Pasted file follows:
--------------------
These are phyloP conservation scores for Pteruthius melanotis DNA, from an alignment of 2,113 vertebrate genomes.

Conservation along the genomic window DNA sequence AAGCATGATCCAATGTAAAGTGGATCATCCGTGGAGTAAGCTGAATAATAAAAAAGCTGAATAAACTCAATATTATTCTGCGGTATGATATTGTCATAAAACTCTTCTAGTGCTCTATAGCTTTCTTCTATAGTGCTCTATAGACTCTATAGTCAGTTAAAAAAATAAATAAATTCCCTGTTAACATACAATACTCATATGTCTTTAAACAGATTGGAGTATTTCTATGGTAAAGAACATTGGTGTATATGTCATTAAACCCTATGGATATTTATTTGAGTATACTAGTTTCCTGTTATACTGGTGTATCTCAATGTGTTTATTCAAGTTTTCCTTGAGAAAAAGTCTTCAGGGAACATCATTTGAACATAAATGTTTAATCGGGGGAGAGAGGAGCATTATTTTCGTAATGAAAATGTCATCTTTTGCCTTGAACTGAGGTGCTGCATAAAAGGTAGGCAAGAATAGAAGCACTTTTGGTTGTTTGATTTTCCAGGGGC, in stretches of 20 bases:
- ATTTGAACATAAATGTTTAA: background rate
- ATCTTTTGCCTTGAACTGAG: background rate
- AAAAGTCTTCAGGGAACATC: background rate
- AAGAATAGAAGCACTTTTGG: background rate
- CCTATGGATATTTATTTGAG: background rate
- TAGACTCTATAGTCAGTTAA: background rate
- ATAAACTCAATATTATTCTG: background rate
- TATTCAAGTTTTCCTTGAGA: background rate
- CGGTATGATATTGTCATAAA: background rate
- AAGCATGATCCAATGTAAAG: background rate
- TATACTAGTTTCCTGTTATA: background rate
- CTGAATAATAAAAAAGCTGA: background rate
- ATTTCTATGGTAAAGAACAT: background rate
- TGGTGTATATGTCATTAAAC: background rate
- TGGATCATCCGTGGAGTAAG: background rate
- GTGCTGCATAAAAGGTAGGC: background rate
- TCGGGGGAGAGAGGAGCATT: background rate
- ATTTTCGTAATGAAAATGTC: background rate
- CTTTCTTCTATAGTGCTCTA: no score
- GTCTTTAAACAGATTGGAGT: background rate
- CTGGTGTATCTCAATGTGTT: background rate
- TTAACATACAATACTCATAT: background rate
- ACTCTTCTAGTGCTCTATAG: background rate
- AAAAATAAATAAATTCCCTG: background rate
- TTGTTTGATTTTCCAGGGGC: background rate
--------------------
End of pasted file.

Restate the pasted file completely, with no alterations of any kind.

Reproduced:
These are phyloP conservation scores for Pteruthius melanotis DNA, from an alignment of 2,113 vertebrate genomes.

Conservation along the genomic window DNA sequence AAGCATGATCCAATGTAAAGTGGATCATCCGTGGAGTAAGCTGAATAATAAAAAAGCTGAATAAACTCAATATTATTCTGCGGTATGATATTGTCATAAAACTCTTCTAGTGCTCTATAGCTTTCTTCTATAGTGCTCTATAGACTCTATAGTCAGTTAAAAAAATAAATAAATTCCCTGTTAACATACAATACTCATATGTCTTTAAACAGATTGGAGTATTTCTATGGTAAAGAACATTGGTGTATATGTCATTAAACCCTATGGATATTTATTTGAGTATACTAGTTTCCTGTTATACTGGTGTATCTCAATGTGTTTATTCAAGTTTTCCTTGAGAAAAAGTCTTCAGGGAACATCATTTGAACATAAATGTTTAATCGGGGGAGAGAGGAGCATTATTTTCGTAATGAAAATGTCATCTTTTGCCTTGAACTGAGGTGCTGCATAAAAGGTAGGCAAGAATAGAAGCACTTTTGGTTGTTTGATTTTCCAGGGGC, in stretches of 20 bases:
- ATTTGAACATAAATGTTTAA: background rate
- ATCTTTTGCCTTGAACTGAG: background rate
- AAAAGTCTTCAGGGAACATC: background rate
- AAGAATAGAAGCACTTTTGG: background rate
- CCTATGGATATTTATTTGAG: background rate
- TAGACTCTATAGTCAGTTAA: background rate
- ATAAACTCAATATTATTCTG: background rate
- TATTCAAGTTTTCCTTGAGA: background rate
- CGGTATGATATTGTCATAAA: background rate
- AAGCATGATCCAATGTAAAG: background rate
- TATACTAGTTTCCTGTTATA: background rate
- CTGAATAATAAAAAAGCTGA: background rate
- ATTTCTATGGTAAAGAACAT: background rate
- TGGTGTATATGTCATTAAAC: background rate
- TGGATCATCCGTGGAGTAAG: background rate
- GTGCTGCATAAAAGGTAGGC: background rate
- TCGGGGGAGAGAGGAGCATT: background rate
- ATTTTCGTAATGAAAATGTC: background rate
- CTTTCTTCTATAGTGCTCTA: no score
- GTCTTTAAACAGATTGGAGT: background rate
- CTGGTGTATCTCAATGTGTT: background rate
- TTAACATACAATACTCATAT: background rate
- ACTCTTCTAGTGCTCTATAG: background rate
- AAAAATAAATAAATTCCCTG: background rate
- TTGTTTGATTTTCCAGGGGC: background rate